A lot has changed since we last visited London, the wealth of the richest has doubled, the Government has allowed homelessness to rise 47% since 2010, allowed £70Bn of bank tax evasions while chasing the poorest members of society for £1Bn of benefit fraud and has now sold us out to our new Chinese overlords.
It feels like a world apart, walking past London hotels with a Rolls Royce waiting to ferry the privileged elitist establishment so they can pay £13M for a flat. We can’t afford the cheapest 1 bedroom at £250K. So it strikes me as somewhat coincidental that the three most powerful men in Britain, all went to the same exclusive school, all were in the same exclusive drinking club and all are exclusively rich and running the country. All in it together? And you trust them to represent your views…democracy in action, you lot voted them in again…. No wonder we see junior Doctors striking. It’s time to visit London and make a stand. Or maybe have a look around.
We’re stood outside Parliament on November the 4th, the day that Guy Fawkes was discovered in 1605 for his part in the gunpowder treason plot. With my track record of the Police knocking down the door on my threat to steal the Olympic flame, I’d best be careful. There’s police buzzing everywhere, especially as we move towards Trafalgar Square, they’re preparing for the Million Mask March. We’ve had a pricey but great week in the big smoke, we’ll be back. Exploits below…
First up is the British Museum (£ Free), mainly because its round the corner from the hotel and London is full of museums. Another chance to geek out over “old stuff.” More swords, more skeletons, more relics, more rocks. Greeted inside by giant skeletons, these were Day of the Dead Festival skeleton puppets from the James Bond film SPECTRE. Which is fine by me, because I’m often mistaken for James Bond…cue music and the gun barrel scene…introducing Nick Cook as James Bond…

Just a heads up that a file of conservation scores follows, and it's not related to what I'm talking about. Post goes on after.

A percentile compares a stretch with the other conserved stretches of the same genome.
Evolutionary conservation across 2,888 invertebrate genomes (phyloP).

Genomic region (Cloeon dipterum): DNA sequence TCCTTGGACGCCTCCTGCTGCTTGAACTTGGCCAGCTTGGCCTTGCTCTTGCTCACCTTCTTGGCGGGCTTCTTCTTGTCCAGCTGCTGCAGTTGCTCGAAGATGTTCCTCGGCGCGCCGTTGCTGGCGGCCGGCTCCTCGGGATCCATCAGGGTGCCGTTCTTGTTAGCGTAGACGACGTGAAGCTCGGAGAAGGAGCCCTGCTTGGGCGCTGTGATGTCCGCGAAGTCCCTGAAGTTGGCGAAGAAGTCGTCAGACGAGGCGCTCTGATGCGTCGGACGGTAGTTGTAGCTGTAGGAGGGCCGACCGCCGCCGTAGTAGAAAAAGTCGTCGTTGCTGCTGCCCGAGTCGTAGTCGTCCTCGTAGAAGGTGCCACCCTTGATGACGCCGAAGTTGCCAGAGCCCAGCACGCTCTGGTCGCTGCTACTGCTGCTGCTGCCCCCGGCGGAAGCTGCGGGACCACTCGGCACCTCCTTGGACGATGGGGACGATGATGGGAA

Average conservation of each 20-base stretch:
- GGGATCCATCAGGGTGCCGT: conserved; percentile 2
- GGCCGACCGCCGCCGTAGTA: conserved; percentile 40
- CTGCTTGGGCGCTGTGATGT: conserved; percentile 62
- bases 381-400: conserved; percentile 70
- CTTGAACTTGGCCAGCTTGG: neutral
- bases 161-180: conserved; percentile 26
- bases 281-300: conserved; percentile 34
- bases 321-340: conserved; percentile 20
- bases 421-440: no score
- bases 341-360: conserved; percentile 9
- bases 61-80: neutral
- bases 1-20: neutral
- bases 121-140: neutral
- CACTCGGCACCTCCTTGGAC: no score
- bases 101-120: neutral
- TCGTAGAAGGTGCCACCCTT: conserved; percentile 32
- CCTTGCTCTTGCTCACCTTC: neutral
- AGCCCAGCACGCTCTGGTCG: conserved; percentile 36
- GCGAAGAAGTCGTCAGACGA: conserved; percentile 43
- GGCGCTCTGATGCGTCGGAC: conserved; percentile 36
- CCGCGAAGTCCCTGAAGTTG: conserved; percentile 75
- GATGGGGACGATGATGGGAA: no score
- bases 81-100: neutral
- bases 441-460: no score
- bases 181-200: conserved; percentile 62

Further inside, the Rosetta Stone, didn’t understand a word of it, full of hieroglyphs, might as well have been written in Greek for all I know… Delving deeper we come across relics and antiquities of Egypt. The good thing about having a once all-conquering empire is that you just steal somebody else’s stuff and send it back home. After all, London is already home to a bunch of thieves, the Houses of Parliament, the House of Lords, The Met, The Royal Family.
Then we come on to the magnificent Sutton Hoo helmet, an extra ordinary Anglo-Saxon artefact found in a ship burial chamber from the early 7th century. This place is huge. You could get lost but at least you’d be entertained.
Tuesday November the 3rd takes us to the Science Museum and a chance for me to really geek out at the stunning Cosmonauts: Birth of the Space Age exhibition. Sam knows this is the reason I’ve marched her half way across London for, knackered knee or not. The Russians were the pioneers of space travel, launching the first satellite, Sputnik, in 1957, the first animals and the first man in space, the first woman in space and the first spacewalk. The Cosmonauts exhibition is billed as once in a lifetime and it is truly an outstanding collection of 150 Russian spacecraft and artefacts to visit the UK. You can read more about our visit here.